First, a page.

When the gun goes off at 5.00 a.m. tomorrow at St Mary’s Junction, in Freeport, to signal the start of the 33rd Trinidad and Tobago International Marathon (TTIM) one can expect to see the charge being led by runners from the African continent.

Last year’s male and female winners, Hilary Kipchirchir Kimaiyo and Leah Kigen, both of Kenya, will be at the forefront of a another strong Kenyan entry, which will also include Mark Chepses, last year’s runner up.

While Kimaiyo, who came home half-a-minute ahead of Chepses in two hours, 23:39 seconds, will be looking for a repeat, all eyes will have to be on his fellow Kenyan who will be seeking to end his string of runner-up placing, three on the trot, and clinch his first crown.

Another returnee facing the starter will be Colombia’s Juan Carlos Cardona Rios, winner in 2013 but who had to settle for third place last year. Despite being a full three minutes behind Kimaiyo the Colombian will be determined to regain the crown he captured two year ago.

Among the regional runners are Jamaican Marathon winner Rupert Green and veteran Andrew Gutzmore, also of Jamaica. T&T’s flag will be flown by Curtis Cox, a former winner and a consistent top ten performer, and Cantius Thomas, who was sixth last year.

In the women’s version Kigen will be a heavy favourite to secure a hat-trick of wins. Her winning time of 3:01:13 was almost 22 minutes ahead of Canada’s Karen Downey (3:23:11), who is also in tomorrow’s line-up along with Juliet Dinnal of Jamaica.

In the half-marathon event, which has a 5.45 am start in front of the E-Tech Park, Frederick Settlement in Caroni, T&T’s Tonya Nero will be seeking her fourth consecutive crown, having won the last three editions.

Nero has so dominated the women’s half marathon that her winning time last year of 1:20:25 was a little over fourteen-and-a-half minutes clear of her nearest rival Celine Lestrade, who took the runner-up spot in 1:35:04. The two renew rivalry but Lestrade will be hard-pressed to reverse positions with Nero, who according to coach Paul Voisin, is confident of completing the beaver-trick.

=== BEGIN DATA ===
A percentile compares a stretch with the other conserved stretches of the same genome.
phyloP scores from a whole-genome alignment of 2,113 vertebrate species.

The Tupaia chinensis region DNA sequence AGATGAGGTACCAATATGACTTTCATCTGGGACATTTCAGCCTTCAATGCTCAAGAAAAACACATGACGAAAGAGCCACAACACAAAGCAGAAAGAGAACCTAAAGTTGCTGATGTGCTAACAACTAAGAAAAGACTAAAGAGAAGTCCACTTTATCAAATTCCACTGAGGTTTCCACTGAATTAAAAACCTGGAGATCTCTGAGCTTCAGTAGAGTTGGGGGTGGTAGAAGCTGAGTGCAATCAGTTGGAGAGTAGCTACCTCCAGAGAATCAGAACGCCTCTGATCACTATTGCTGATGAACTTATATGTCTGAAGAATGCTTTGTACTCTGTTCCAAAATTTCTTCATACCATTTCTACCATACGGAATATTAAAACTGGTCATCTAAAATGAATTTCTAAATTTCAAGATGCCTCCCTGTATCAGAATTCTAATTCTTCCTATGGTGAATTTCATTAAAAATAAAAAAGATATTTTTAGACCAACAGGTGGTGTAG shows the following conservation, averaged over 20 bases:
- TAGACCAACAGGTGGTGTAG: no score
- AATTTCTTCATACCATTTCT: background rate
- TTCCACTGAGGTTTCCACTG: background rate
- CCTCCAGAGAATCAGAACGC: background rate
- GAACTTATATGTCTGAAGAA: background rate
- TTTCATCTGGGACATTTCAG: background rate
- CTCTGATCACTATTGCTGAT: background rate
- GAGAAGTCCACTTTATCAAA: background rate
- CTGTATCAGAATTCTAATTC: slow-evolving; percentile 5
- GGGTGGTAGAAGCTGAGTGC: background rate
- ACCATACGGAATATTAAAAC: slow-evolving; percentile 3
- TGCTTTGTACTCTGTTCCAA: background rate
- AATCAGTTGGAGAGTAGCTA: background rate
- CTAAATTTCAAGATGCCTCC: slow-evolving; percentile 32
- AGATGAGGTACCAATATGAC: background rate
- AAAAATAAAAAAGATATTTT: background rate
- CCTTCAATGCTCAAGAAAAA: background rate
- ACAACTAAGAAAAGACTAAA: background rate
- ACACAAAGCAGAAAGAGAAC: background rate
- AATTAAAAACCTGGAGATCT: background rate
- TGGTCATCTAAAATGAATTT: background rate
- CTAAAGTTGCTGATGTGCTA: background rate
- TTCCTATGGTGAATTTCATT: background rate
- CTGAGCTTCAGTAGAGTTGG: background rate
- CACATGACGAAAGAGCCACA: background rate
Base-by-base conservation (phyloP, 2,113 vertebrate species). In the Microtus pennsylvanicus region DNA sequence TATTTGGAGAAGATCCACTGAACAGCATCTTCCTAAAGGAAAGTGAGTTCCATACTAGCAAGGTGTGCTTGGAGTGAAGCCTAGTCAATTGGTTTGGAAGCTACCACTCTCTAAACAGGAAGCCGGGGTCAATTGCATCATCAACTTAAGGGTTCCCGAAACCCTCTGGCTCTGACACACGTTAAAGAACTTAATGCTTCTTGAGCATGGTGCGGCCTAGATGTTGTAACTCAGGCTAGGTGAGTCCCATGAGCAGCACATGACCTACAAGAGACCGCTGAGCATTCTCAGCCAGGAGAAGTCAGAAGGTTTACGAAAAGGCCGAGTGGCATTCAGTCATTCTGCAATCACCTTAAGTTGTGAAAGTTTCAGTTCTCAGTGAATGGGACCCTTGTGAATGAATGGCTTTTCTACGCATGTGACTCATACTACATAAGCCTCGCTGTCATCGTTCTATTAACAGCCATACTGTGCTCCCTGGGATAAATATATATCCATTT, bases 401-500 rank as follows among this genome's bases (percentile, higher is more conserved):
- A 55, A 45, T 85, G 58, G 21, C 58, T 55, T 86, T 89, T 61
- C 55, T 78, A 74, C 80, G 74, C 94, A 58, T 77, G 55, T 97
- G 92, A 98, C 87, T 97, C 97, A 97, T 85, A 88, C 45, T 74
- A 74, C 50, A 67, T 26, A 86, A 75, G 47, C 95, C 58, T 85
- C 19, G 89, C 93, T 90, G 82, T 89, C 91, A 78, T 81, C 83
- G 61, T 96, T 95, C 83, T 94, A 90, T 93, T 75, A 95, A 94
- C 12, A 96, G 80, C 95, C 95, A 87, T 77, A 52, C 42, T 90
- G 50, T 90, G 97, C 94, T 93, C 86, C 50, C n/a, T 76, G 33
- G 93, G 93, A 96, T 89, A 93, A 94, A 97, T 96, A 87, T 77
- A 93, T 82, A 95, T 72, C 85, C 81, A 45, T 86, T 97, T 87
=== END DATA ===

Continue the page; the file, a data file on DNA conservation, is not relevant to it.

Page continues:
And in the men’s half marathon, the top three in last year’s edition are set to do battle once again. The Guyanese pair of Kelvin Johnson and Lionel Dandrade were one-two with T&T’s Elvis Turner, third. With just over two minutes separating the trio last time around the probability of a new champion being crowned is very likely.

There will be no 5K event today (Sat) as is customary as TTIM’s organising committee took a decision to focus their efforts on the marathon and half marathon, as both run off on the same day.

This year’s race is being dedicated to the late Dana Seetahal, who was an avid recreational runner and who completed the marathon on several occasions. In her honour special prizes will be awarded to runners from T&T courtesy Mau Pau. These prizes will provide incentives to the top runners who are the best of the local contingent.

In addition to the 5.00 am start there will be a 3.30 am start to accommodate recreational walkers and runners who may have difficulty in completing the course in five hours. Among those who will be taking advantage of the 3.30 am start will be Brian Lewis, President of the Trinidad and Tobago Olympic Committee, who’s on a drive to raise awareness for the Athlete Preparation Fund.